Insight 8 | FCPA, International Cooperation, Global Settlements and Latin America
Summary: The Foreign Corrupt Practices Act of 1977 (“FCPA”) was enacted for the purpose of making it unlawful for certain classes of persons and entities to make payments to foreign government officials to assist in obtaining or retaining business.
Thanks to Stanford Law School and Sullivan & Cromwell's Foreign Corrupt Practices Act Clearinghouse, a public database that aggregates and curates source documents and provides analytic tools related to enforcement of the FCPA, we know the following FCPA-related facts:
There have been 325 FCPA-related enforcement actions brought by the DOJ (76.60% resolved via settlement) and 208 enforcement actions brought by the SEC (92.58% resolved via settlement).
There have been 371 FCPA-related corporate defendants, and 361 individual defendants.
There are approximately 120 individuals who have served some time (prison, probation/supervised release, or house arrest) for FCPA violations. The highest sanction was 15 years in prison, and the average is ~4 years.
Total monetary sanctions (U.S.): US$11,010,692,317
The legal costs incurred by corporations during FCPA investigations and subsequent corporate and compliance enhancements can be a multiple of the monetary sanctions imposed by enforcement agencies. For example, Siemens AG reported incurring costs of more than $1 billion for a global inquiry into payment of bribes to foreign officials to win business. The company agreed to pay penalties of $1.6 billion to the DOJ, SEC and German authorities in 2008. Walmart has reported spending over US$880 million in legal costs and compliance enhancements in response to its alleged FCPA violations in Mexico and other countries. The investigations are still ongoing after 6 years.
New Era of International Cooperation and Coordination
International cooperation is not a new phenomenon in FCPA matters, but in recent years, it has grown exponentially. There have been an increasing number of successful multinational efforts to identify, investigate and prosecute corruption schemes.
There are at least three factors that have contributed to create this new era of international collaboration and cooperation: 1) Stronger institutional commitment for international cooperation; 2) Reciprocal information sharing; and 3) New anti-bribery regulations and enforcement activity by foreign authorities.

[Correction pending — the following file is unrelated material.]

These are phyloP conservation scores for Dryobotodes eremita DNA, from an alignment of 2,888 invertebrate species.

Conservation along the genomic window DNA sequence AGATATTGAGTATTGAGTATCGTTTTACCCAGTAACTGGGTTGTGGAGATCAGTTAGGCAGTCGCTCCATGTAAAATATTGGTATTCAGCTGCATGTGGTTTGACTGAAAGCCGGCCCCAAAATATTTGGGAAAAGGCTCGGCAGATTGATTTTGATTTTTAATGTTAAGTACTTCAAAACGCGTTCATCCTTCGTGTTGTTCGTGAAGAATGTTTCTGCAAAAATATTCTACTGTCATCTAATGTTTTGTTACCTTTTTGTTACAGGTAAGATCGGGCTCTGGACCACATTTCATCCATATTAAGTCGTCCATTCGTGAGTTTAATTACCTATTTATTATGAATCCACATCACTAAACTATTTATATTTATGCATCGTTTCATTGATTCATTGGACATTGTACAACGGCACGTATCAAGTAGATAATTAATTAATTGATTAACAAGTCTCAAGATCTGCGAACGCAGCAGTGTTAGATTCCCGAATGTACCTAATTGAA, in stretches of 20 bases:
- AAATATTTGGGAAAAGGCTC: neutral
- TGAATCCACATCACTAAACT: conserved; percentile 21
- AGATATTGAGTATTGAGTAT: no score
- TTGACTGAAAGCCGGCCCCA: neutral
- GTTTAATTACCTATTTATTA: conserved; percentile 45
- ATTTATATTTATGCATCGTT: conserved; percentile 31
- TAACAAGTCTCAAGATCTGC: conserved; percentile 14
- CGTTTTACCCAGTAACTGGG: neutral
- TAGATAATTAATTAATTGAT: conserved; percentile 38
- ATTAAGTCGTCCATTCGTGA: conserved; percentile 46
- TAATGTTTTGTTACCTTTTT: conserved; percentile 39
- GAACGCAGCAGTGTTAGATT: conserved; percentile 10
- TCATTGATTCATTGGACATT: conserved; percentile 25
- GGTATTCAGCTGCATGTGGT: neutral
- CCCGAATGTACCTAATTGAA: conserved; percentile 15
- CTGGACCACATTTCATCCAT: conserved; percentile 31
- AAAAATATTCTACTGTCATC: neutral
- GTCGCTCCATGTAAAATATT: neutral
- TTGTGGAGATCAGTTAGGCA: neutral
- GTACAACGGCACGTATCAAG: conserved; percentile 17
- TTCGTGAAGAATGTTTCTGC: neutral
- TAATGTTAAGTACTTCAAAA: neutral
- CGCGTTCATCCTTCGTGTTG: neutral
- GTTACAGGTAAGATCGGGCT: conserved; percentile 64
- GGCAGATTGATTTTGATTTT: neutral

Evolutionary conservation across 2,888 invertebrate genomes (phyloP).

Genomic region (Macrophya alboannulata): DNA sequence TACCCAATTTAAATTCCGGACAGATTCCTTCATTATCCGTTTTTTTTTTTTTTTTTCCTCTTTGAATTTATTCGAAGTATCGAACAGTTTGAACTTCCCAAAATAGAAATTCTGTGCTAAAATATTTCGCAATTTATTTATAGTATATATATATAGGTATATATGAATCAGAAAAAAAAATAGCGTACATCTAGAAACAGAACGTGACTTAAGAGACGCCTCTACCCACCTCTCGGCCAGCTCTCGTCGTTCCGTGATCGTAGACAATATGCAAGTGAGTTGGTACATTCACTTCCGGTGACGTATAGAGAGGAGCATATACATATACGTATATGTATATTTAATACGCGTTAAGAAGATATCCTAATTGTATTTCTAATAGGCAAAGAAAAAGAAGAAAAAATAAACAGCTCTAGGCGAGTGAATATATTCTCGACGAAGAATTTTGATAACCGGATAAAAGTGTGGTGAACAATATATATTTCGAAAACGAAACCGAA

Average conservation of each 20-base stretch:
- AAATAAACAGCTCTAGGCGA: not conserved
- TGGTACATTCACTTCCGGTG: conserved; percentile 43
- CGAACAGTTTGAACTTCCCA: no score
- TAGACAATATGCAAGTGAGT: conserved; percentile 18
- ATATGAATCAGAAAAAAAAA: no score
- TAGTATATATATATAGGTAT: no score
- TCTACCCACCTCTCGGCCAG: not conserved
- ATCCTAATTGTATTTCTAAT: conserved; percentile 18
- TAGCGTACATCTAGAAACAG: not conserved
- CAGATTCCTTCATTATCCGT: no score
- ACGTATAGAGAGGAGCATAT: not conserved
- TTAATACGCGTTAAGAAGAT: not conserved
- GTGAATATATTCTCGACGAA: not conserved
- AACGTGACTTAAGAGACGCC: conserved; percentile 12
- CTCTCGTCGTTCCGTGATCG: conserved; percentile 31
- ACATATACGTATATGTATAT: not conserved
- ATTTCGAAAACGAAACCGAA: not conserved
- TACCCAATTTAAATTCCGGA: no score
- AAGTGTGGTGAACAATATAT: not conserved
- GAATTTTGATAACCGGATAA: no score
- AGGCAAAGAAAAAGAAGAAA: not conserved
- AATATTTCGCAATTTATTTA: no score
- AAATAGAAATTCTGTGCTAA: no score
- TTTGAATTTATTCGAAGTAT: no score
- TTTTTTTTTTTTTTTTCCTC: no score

One of the new trends in the fight against corruption involves multi-jurisdictional, coordinated investigative and joint enforcement efforts between U.S. and foreign agencies.
Since 2016, there are at least seven large global multi-jurisdictional resolutions between enforcement agencies from the U.S., Brazil, Sweden, Netherlands, U.K. and Singapore:
Those cases included total penalties of approximately US$7,56 billion, from which US$1,83 billion correspond to sanctions paid to the U.S.
FCPA Cases in Latin America
Over the past decade, there has been an increased focus on FCPA enforcement in Latin America by the U.S. enforcement agencies.
Since 2008, there have been a total of 73 FCPA cases in Latin America. Two thirds of these cases (48) have taken place in just 4 countries: Mexico (16), Brazil (12), Argentina (11) and Venezuela (9). These cases have included a total of 152 enforcement actions against corporate and individual defendants
In total, these cases have taken place in 15 different Latin American countries. Since 1977, there have been 96 FCPA cases and 196 enforcement actions in Latin America.
You can can find full article at the following link: FCPA, International Cooperation, Global Settlements and Latin America Focus.
Author: Evan M. Epstein
Founder & Managing Partner
Pacifica Global Corporate Governance
Keywords: Foreign Corrupt Practices Act, FCPA, Compliance, Latin America, Anti-Bribery, International Cooperation, Global Settlements, Corporate Governance
Pacifica Global was founded in San Francisco to serve as a leading corporate governance advisory firm. The mission of Pacifica Global is to help public and private companies solve some of their most complex corporate governance conflicts and challenges.